Main | Wednesday, April 10, 2013

Washington State Sues Florist Who Denied Services For A Gay Wedding

In what may be the first such case, Washington state Attorney General Bob Ferguson has filed a lawsuit against a florist who refused to provide flowers for a gay wedding on the basis of her religious beliefs.  Such lawsuits have been long and loudly predicted by anti-gay groups who regularly raised the issue during testimonies before state legislatures across the nation.

Dominic Holden reports at Seattle's Stranger:
The case is set to emerge as the first major test of anti-discrimination protections since Washington State voters legalized same-sex marriage last fall. It is also a rare—if not unprecedented—instance of the government initiating a discrimination suit. With the florist's lawyers apparently itching for a fight, the case seems poised to reach the state supreme court, or even federal courts, as a test of conservative legal defenses in the name of religious liberty and moral conscience.

Ferguson acknowledged in an interview with The Stranger today that filing the lawsuit this way is unprecedented; anti-discrimination suits must be brought by the Washington State Human Rights Commission or the aggrieved party. But as of this week, neither had taken action. Ferguson says he has legal authority to file the suit as a consumer protection case because the alleged discrimination occurred "in a consumer setting."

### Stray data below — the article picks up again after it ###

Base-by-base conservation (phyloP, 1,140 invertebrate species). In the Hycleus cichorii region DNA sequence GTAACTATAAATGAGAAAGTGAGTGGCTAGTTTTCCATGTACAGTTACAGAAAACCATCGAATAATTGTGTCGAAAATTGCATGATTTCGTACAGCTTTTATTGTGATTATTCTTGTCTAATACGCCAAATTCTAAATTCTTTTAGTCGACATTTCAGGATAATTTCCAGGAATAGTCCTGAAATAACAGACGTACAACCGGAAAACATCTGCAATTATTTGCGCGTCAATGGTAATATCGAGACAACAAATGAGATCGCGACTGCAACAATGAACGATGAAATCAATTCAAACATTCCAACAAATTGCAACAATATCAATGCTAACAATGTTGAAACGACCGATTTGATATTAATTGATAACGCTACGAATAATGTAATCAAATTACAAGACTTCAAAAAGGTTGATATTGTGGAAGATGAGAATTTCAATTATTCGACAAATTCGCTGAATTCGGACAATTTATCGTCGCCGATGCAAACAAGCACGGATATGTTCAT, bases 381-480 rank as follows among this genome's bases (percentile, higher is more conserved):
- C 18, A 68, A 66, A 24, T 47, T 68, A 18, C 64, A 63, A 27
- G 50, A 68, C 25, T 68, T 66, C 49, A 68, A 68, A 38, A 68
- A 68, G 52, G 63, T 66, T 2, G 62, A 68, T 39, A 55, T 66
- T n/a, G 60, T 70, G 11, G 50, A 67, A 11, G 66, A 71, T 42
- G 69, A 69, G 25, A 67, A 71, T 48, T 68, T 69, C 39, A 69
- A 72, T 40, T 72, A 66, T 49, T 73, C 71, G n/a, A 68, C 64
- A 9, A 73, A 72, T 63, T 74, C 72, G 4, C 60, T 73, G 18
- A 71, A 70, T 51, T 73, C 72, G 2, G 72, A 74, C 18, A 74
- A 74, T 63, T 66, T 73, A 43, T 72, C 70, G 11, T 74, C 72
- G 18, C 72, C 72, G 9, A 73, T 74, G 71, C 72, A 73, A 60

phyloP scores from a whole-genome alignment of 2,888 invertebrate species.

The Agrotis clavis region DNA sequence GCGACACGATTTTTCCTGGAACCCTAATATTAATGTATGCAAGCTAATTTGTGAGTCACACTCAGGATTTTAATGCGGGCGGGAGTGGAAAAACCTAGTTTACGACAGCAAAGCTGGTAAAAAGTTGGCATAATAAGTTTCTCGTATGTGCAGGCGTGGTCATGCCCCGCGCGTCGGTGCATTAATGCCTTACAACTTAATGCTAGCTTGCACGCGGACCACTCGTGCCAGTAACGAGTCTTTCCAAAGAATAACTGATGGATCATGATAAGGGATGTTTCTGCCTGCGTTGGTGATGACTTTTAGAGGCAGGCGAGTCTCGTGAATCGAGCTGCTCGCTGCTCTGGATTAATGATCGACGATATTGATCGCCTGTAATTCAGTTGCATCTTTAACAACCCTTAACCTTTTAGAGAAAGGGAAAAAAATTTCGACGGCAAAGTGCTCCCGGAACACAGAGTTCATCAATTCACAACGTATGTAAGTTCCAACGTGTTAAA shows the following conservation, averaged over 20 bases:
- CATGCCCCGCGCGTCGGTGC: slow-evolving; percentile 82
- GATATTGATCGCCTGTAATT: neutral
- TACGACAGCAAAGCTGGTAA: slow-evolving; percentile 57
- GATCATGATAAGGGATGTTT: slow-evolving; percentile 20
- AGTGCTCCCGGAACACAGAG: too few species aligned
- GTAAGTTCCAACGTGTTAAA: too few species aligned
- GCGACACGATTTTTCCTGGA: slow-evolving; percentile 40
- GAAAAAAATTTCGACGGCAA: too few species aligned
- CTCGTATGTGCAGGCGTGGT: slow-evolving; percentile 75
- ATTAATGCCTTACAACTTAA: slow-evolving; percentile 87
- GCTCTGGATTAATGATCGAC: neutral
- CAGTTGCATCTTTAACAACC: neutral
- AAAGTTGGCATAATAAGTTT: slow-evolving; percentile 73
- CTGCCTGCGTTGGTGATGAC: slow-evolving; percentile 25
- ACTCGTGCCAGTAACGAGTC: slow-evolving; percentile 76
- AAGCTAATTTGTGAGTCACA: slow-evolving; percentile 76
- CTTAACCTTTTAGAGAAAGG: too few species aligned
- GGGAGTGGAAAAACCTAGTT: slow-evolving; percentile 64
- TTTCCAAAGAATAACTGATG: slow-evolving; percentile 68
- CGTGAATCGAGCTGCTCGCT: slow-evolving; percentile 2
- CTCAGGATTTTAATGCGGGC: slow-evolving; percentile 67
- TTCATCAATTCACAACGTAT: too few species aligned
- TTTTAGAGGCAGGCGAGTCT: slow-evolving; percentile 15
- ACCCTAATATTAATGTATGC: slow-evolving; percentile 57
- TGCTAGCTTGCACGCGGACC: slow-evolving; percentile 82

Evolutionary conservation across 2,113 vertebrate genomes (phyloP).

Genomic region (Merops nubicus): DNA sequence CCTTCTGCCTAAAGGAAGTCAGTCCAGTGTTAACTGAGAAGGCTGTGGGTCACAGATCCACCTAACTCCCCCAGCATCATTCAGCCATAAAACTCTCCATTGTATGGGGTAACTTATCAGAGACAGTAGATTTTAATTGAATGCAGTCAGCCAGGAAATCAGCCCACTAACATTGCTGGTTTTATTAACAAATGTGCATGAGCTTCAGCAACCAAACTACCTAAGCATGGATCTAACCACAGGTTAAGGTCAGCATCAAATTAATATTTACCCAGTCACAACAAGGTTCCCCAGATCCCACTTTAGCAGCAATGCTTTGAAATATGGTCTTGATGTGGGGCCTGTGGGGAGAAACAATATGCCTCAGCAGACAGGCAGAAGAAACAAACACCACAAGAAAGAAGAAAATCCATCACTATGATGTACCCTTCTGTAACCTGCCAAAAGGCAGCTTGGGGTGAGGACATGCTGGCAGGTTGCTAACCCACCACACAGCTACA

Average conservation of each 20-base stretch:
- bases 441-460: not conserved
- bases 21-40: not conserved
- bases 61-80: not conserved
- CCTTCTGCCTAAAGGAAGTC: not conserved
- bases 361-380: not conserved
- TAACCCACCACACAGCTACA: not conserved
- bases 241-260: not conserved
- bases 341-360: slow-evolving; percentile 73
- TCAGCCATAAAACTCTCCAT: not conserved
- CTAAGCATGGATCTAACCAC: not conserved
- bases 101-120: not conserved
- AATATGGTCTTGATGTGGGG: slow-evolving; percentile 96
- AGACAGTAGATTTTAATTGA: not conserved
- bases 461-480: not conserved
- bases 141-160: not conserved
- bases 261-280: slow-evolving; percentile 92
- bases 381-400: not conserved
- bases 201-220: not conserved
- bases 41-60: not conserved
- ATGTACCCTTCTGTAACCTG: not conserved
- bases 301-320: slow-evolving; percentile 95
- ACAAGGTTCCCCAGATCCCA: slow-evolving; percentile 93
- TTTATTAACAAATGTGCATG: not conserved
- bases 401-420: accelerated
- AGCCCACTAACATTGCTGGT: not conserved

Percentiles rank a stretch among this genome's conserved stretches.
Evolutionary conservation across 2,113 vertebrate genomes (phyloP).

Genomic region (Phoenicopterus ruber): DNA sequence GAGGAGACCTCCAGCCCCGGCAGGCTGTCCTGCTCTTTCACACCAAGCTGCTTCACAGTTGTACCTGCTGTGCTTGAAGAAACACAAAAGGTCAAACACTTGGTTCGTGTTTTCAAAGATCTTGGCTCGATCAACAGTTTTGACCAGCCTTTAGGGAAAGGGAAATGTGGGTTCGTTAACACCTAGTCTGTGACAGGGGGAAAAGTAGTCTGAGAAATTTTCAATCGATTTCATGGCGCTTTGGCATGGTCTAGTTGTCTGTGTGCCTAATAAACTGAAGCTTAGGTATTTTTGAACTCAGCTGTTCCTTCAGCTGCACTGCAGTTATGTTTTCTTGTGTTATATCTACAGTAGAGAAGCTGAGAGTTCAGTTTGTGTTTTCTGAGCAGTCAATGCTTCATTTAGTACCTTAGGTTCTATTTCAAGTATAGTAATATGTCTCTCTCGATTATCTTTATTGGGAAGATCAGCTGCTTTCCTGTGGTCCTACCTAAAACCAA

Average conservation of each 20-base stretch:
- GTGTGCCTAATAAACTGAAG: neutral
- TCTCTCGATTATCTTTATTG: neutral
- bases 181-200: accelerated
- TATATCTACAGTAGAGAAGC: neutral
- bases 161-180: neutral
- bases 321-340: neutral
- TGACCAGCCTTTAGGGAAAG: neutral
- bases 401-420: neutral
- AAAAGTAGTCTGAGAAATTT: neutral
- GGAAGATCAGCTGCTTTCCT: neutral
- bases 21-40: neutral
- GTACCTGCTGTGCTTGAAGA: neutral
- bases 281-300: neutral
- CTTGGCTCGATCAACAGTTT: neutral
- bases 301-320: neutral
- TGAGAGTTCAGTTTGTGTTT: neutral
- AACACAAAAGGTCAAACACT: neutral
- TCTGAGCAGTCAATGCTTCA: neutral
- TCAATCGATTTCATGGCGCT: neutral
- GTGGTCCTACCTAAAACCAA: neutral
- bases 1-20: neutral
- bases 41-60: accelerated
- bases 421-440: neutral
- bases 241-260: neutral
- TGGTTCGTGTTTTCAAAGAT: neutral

Ferguson had previously offered to let the florist sign a contract agreeing not to discriminate in the future, but that offer was refused.  Lawyers for the florist contend that the state is violating the First Amendment and have vowed to take the case to federal court. They write in a letter to Ferguson: "Although gay 'marriage' may be legal in Washington for the time being, the concept offends the conscious [sic] of Ms. Stutzman and many others in Washington."  Ferguson acknowledges that he may be in for a "lengthy legal battle."

And so another martyr to the Christianist movement is born. We can expect many furious responses from the hate industry this week, most of which will doubtlessly open with, "We TOLD you this would happen!" Regardless of the suit's merits, it seems like this should have at least been put off until we get the rulings from the Supreme Court. (Tipped by JMG reader Matthew)

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